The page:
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Value of Repetition, Part 10 (Target Notes & Chord Change Chorus Form)

David Barrett Admin's picture

In most songs we're used to hearing the harmonica and band start together, with maybe a little pickup from the harmonica. The licks fit nicely within the 12 Bar Blues and are generally intuitive to play... to feel where they belong in the form.

"Baby Scratch My Back" starts with a lick that ends on the 2 draw (he's using a B-flat harmonica by the way). The entire lick leads to the downbeat (beat 1) of Bar 3 where the band enters at the same time that 2 draw is played. The next lick, which is just shy of a measure in length (3 1/2 beats to be exact), starts in Bar 4 and leads to the downbeat of the IV7 Chord. The theme is that each lick is essentially a large pickup that leads to the downbeat of a chord change.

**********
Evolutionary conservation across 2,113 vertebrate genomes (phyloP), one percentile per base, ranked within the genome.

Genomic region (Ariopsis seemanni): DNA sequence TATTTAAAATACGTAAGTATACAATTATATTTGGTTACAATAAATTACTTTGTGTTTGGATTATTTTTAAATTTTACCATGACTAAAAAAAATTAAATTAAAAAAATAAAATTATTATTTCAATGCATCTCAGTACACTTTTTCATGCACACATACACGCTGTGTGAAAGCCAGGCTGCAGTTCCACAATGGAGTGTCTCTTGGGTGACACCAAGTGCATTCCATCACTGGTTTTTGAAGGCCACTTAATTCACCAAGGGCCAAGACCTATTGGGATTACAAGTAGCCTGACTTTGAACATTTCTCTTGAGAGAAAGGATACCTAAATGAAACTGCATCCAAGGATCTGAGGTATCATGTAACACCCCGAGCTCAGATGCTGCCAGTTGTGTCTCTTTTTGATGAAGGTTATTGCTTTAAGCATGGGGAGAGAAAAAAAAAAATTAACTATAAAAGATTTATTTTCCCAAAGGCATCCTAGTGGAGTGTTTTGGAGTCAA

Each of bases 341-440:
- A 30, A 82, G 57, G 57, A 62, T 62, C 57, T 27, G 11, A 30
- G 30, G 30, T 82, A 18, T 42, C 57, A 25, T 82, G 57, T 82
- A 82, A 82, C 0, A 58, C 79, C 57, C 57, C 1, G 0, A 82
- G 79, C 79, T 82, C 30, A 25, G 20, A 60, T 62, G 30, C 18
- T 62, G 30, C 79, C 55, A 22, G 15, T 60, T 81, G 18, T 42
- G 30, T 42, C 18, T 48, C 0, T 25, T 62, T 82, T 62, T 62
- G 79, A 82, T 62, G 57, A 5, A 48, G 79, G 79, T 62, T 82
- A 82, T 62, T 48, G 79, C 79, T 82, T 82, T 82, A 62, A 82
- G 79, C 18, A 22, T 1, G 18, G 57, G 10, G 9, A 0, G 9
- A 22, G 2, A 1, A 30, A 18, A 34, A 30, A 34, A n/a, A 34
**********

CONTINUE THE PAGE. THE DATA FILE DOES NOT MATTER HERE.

What made this song challenging to play for Steve was that we're used to music starting on beat 1, or with a small pickup to lead to beat 1. With a lick that starts almost a complete measure before a change happens it can be challenging to hear where you need to start in order to meet the band for chord change.

What's structurally cool about this songs is that each lick played is essentially there to support one note, the note on the downbeat of chord change. The 2 draw is the root note of the I7 Chord, the 2 draw is the 5th of the IV7 Chord and the 4 draw is the root note of the V7 Chord. This type of phrasing is called Chord Change Chorus Form, and this is a great example of it in use.

Visit for a transcription of what I'm speaking about.